What are the mechanisms behind cell spreading? Chowdhury et al. decided to apply a multidisciplinary approach to this biophysical mystery.
Described in the last blog post on breast cancer mechanics, it’s clear that the extracellular matrix (ECM) is a dynamic and supportive microenvironment for cell. Cell specialisation includes flattening onto the ECM, and this is an important morphological step in determining the future of the cell’s proliferation and differentiation. If the process malfunctions, this could be the difference between life and death for the cell. The sensing mechanism behind the cell spreading and the importance of molecular tethering in the process, however, is not so clear. The researchers hypothesised that molecular tension drives cell spreading rather than molecular stiffness, a claim that has been difficult to validate because of the difficulty in decoupling these two phenomena.
Two of the researchers developed a method for defining the single molecular forces between the cell and the ECM, called the tension gauge tether. A tether such as DNA is attached to a ligand, which will join to a receptor within the cell membrane. If tension is too high, the tether will snap. This allowed the researchers to design TGTs with different tension tolerances and measure the consequential amount of cell spreading. Integrins are receptors that join the ECM outside a cell to the cytoskeleton inside the cell, and so were good candidates for measuring tension.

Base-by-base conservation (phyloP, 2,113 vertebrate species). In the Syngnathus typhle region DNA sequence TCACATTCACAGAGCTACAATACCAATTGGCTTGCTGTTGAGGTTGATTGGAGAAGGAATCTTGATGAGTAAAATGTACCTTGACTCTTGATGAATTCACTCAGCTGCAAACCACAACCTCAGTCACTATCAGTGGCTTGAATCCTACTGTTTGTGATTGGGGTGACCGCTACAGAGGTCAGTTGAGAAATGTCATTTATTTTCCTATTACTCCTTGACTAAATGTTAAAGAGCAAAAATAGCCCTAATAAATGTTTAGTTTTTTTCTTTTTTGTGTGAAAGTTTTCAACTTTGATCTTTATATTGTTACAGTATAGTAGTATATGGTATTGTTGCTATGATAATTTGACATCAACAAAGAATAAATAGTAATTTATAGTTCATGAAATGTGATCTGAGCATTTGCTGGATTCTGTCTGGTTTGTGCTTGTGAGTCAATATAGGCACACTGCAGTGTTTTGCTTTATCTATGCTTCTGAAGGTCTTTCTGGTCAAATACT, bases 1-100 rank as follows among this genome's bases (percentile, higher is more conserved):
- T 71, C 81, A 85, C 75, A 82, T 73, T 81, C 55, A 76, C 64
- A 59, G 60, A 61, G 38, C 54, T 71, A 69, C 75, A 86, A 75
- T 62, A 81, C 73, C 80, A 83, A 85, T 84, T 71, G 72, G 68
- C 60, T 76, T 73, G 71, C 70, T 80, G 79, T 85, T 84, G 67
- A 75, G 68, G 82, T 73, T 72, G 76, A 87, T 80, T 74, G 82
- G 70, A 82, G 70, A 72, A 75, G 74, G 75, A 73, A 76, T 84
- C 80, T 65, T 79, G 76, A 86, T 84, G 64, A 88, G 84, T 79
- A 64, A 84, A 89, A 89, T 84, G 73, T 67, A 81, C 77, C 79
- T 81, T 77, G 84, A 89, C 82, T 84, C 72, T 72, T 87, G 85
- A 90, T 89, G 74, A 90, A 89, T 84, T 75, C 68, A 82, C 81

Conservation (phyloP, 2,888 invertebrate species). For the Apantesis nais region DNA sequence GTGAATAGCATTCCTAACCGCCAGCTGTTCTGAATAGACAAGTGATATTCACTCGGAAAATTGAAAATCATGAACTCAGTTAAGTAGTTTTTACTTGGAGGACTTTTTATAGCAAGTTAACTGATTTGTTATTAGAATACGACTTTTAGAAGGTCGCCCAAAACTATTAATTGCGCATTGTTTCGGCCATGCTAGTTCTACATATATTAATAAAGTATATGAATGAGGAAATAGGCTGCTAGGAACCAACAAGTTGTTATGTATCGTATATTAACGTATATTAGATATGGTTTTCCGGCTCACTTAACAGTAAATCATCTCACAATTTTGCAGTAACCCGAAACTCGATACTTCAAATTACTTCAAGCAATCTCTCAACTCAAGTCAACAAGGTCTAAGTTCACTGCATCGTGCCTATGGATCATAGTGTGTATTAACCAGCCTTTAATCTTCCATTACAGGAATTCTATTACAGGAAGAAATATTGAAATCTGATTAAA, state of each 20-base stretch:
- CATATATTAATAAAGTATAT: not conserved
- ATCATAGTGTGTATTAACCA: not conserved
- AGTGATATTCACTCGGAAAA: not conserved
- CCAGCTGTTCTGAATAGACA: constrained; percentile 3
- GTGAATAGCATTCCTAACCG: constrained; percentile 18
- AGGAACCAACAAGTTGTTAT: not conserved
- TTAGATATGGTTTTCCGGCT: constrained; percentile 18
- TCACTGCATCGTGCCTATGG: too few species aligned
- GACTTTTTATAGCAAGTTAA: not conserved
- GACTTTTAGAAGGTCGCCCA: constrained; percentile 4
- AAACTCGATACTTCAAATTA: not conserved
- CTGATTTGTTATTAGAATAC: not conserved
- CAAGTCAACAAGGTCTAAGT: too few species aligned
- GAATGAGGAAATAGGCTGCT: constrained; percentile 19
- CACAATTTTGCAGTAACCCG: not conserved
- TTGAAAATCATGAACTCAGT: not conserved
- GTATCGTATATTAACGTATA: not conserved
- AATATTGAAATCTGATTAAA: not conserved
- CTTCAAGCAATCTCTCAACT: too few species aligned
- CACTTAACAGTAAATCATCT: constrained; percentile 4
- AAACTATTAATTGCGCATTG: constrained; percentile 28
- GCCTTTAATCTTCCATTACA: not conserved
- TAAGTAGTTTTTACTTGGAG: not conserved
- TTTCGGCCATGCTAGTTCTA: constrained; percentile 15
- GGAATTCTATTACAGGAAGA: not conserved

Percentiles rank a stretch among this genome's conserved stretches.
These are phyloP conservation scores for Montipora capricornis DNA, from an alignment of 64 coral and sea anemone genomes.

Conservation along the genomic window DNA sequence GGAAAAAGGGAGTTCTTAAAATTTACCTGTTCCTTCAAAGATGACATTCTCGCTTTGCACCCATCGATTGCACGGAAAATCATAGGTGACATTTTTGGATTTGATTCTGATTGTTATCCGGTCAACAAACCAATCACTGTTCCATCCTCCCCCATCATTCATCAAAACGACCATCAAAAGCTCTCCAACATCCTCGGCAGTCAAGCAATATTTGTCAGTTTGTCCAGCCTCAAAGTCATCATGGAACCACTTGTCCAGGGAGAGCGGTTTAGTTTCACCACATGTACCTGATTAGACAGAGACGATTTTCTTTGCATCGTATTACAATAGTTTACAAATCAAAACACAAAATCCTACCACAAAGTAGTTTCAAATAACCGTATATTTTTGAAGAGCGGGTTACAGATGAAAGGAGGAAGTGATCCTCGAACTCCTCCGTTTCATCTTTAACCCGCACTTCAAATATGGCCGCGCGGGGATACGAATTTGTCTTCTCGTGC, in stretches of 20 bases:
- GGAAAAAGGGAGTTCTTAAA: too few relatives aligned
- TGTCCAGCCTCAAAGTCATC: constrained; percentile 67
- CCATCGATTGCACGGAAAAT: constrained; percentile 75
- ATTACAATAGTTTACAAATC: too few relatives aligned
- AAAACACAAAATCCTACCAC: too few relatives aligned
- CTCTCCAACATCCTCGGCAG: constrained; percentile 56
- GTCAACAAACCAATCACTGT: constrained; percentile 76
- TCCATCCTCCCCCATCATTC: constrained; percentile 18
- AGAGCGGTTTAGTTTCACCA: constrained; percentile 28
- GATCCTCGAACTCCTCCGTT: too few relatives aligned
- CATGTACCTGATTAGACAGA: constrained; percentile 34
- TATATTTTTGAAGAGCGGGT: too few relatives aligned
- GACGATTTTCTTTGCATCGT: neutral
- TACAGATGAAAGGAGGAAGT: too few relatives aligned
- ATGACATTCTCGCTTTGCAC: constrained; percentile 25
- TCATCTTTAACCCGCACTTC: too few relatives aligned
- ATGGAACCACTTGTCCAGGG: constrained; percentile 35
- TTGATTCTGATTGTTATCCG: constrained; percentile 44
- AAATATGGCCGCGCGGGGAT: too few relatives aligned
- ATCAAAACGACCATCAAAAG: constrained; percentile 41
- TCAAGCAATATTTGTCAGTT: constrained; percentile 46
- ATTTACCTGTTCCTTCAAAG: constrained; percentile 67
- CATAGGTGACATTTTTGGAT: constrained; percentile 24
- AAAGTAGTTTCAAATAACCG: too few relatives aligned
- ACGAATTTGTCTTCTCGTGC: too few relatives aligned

It was found that cell area increases in line with higher tension tolerances, and a similar amount of cell spreading was found across multiple different molecular stiffness surfaces. This finding suggests that molecular stiffness has little influence over cell spreading, while molecular tension is key.
You can read the full paper for free* using the link below:
Single molecular force across single integrins dictates cell spreading
F. Chowdhury, I.T.S. Li, B.J. L. Doğanay, R. Singh, X. Wang, J. Seong, S. Lee, S. Park, N. Wang, T. Ha
Integr. Biol., 2015, Advance Article
DOI: 10.1039/C5IB00080G, Paper
About the webwriter
Rebecca Muir is a research assistant in the Medical Sciences Division of Oxford University. Her research interests include cell biology, gender studies, philosophy of science, and mitochondrial disease. Rebecca was shortlisted for the Chemistry World’s Science Communication Competition 2015. She tweets at @rebeccalydiam and her personal website can be found on rebeccamuir.co.uk.
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